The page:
Number of Prescription Painkiller Deaths More Than Tripled in Last 10 Years

The number of Americans who died from overdoses of prescription painkillers more than tripled in the past decade, according to the Centers for Disease Control and Prevention (CDC). More people now die from painkillers than from heroin and cocaine combined.

An estimated 14,800 people died in the United States from painkiller overdoses in 2008, a more than threefold jump from the 4,000 deaths recorded in 1999, the CDC said in a new report.

Prescription and illegal drugs caused 36,450 deaths in 2008, compared with 39,973 deaths from motor vehicle crashes, according to the Associated Press.

The CDC said painkiller abuse and deaths are rising because the drugs are easier than ever to obtain. They cited the growth of “pill mills,” clinics that prescribe opioids without first conducting medical exams, and “doctor shopping,” or receiving multiple prescriptions from different doctors.

According to the CDC, enough painkillers were prescribed in 2010 to medicate every American adult around the clock for a month. “Right now, the system is awash in opioids—dangerous drugs that got people hooked and keep them hooked,” said CDC Director Thomas Frieden.

“Prescription drug abuse is a silent epidemic that is stealing thousands of lives and tearing apart communities and families across America,” Gil Kerlikowske, Director of National Drug Control Policy, said in a CDC news release. He noted health care providers and patients should be educated on the risks of prescription painkillers. “Parents and grandparents should properly dispose of any unneeded or expired medications from the home and to talk to their kids about the misuse and abuse of prescription drugs,” he noted.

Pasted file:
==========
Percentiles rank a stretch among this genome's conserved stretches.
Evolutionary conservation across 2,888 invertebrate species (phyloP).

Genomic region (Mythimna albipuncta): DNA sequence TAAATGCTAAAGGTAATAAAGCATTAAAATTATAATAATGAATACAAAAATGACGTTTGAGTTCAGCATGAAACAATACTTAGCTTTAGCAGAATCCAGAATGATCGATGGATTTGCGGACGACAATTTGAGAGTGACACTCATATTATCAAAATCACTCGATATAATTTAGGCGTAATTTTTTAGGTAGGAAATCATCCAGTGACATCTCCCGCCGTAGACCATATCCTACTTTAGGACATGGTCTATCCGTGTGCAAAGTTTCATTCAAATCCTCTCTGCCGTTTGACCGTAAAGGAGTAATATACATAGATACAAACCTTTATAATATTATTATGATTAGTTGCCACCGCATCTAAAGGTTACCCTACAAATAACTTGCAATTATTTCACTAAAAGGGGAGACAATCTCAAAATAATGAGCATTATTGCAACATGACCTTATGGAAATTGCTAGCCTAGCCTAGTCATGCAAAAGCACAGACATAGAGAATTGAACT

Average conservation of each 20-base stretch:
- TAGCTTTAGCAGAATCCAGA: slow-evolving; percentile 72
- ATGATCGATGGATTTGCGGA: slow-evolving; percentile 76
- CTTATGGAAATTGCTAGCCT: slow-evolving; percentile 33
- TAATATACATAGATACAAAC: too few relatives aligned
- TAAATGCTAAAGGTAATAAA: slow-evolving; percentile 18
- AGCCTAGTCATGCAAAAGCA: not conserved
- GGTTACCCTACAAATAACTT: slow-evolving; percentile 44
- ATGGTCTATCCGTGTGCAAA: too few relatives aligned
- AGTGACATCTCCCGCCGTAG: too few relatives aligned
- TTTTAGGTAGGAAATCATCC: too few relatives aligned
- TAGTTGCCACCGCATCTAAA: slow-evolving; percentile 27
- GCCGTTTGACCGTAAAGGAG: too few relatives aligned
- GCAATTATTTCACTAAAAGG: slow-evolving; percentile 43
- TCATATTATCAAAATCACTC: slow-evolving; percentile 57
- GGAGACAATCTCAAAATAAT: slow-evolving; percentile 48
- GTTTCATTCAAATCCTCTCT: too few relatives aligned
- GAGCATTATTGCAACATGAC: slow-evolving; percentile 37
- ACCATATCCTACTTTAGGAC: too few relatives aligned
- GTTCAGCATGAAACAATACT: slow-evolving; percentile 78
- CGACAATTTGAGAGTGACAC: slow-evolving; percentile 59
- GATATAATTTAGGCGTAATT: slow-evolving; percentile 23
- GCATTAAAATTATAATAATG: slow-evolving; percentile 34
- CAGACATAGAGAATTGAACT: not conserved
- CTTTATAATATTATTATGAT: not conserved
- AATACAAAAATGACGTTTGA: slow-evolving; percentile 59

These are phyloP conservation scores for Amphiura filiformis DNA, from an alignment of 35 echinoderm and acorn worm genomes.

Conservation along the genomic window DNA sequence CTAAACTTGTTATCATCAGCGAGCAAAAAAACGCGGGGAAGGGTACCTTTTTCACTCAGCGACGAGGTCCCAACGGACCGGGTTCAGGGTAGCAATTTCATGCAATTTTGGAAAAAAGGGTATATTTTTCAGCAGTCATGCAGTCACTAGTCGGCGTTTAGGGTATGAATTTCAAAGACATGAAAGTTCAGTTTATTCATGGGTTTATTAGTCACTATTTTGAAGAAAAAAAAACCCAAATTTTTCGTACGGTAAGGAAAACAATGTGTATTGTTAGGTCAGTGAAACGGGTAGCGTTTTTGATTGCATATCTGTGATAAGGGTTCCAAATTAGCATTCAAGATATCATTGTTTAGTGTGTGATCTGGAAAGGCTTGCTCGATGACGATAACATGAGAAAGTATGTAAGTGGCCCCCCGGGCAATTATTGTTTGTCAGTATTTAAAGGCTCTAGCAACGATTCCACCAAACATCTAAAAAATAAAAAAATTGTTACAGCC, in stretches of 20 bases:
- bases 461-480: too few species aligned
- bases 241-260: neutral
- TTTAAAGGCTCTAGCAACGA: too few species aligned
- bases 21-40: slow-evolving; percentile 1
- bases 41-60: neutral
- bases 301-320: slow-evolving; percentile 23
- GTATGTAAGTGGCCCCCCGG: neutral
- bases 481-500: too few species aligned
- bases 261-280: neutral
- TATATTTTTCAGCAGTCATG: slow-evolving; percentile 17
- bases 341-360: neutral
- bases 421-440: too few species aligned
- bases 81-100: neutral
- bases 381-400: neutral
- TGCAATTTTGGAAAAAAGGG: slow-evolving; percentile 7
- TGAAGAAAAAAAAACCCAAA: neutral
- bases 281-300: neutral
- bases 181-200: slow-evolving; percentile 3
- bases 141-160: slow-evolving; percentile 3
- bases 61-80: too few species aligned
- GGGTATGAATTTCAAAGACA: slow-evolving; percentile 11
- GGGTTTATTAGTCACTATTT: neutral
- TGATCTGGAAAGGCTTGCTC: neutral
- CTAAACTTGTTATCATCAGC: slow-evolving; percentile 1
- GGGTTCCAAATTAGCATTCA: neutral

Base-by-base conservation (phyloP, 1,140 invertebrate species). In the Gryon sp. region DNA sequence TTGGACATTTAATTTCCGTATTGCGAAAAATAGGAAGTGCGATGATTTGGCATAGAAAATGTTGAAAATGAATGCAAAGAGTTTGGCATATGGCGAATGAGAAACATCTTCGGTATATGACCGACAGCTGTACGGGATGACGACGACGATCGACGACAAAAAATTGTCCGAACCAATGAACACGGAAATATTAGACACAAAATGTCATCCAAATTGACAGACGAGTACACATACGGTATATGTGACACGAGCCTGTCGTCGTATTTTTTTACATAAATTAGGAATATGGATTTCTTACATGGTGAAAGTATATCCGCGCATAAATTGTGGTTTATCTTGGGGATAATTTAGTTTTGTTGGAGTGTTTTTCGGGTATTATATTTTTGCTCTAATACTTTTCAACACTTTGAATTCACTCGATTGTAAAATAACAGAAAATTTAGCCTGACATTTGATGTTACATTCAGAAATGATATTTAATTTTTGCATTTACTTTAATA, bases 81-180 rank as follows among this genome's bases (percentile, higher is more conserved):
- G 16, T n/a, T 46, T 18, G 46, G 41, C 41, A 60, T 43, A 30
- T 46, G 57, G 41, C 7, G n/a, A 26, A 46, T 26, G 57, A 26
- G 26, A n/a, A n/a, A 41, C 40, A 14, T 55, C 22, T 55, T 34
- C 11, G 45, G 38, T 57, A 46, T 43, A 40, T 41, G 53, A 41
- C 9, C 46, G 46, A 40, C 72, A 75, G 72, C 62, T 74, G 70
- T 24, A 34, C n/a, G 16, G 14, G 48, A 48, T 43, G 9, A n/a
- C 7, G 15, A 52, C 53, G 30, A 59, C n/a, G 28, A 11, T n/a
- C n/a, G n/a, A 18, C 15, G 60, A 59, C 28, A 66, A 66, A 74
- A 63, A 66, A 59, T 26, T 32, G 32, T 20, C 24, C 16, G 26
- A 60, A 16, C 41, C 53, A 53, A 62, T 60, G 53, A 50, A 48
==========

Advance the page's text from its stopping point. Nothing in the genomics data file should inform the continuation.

2 Responses to Number of Prescription Painkiller Deaths More Than Tripled in Last 10 Years

  1. Allison | November 2, 2011 at 5:44 pm

    This is undoubtedly an important message. Despite the extensive availability, there are so many people who need these medications who cannot access them due to the liability perceived (and realized) by physicians. Like so many things, it has to be strictly managed because a few people have chosen to be irresponsible.

  2. PWKaplan | November 4, 2011 at 8:52 pm

    Actually, the first part of Allison’s message is the important part. The effort to scare the population into a panic about painkilling drugs is nothing more than a deflection from the government’s complete failure to accomplish anything positive in the “war on drugs.” If you analyze the actual facts instead of the propaganda, most of the prescription drug ODs are from drugs obtained illegally, and often mixed with street drugs, alcohol or medications. The problem is not one of prescription drug supply–it is a public health problem of education, and treatment. Trying to scare people with campaigns that vilify the drugs themselves (or illegal sources of supply) is just misdirection. Next we’ll hear that we need tighter controls on sugar because diabetes rates have skyrocketed in the last 20 years. This is the worst kind of fear-mongering and has no place in reasoned debate.

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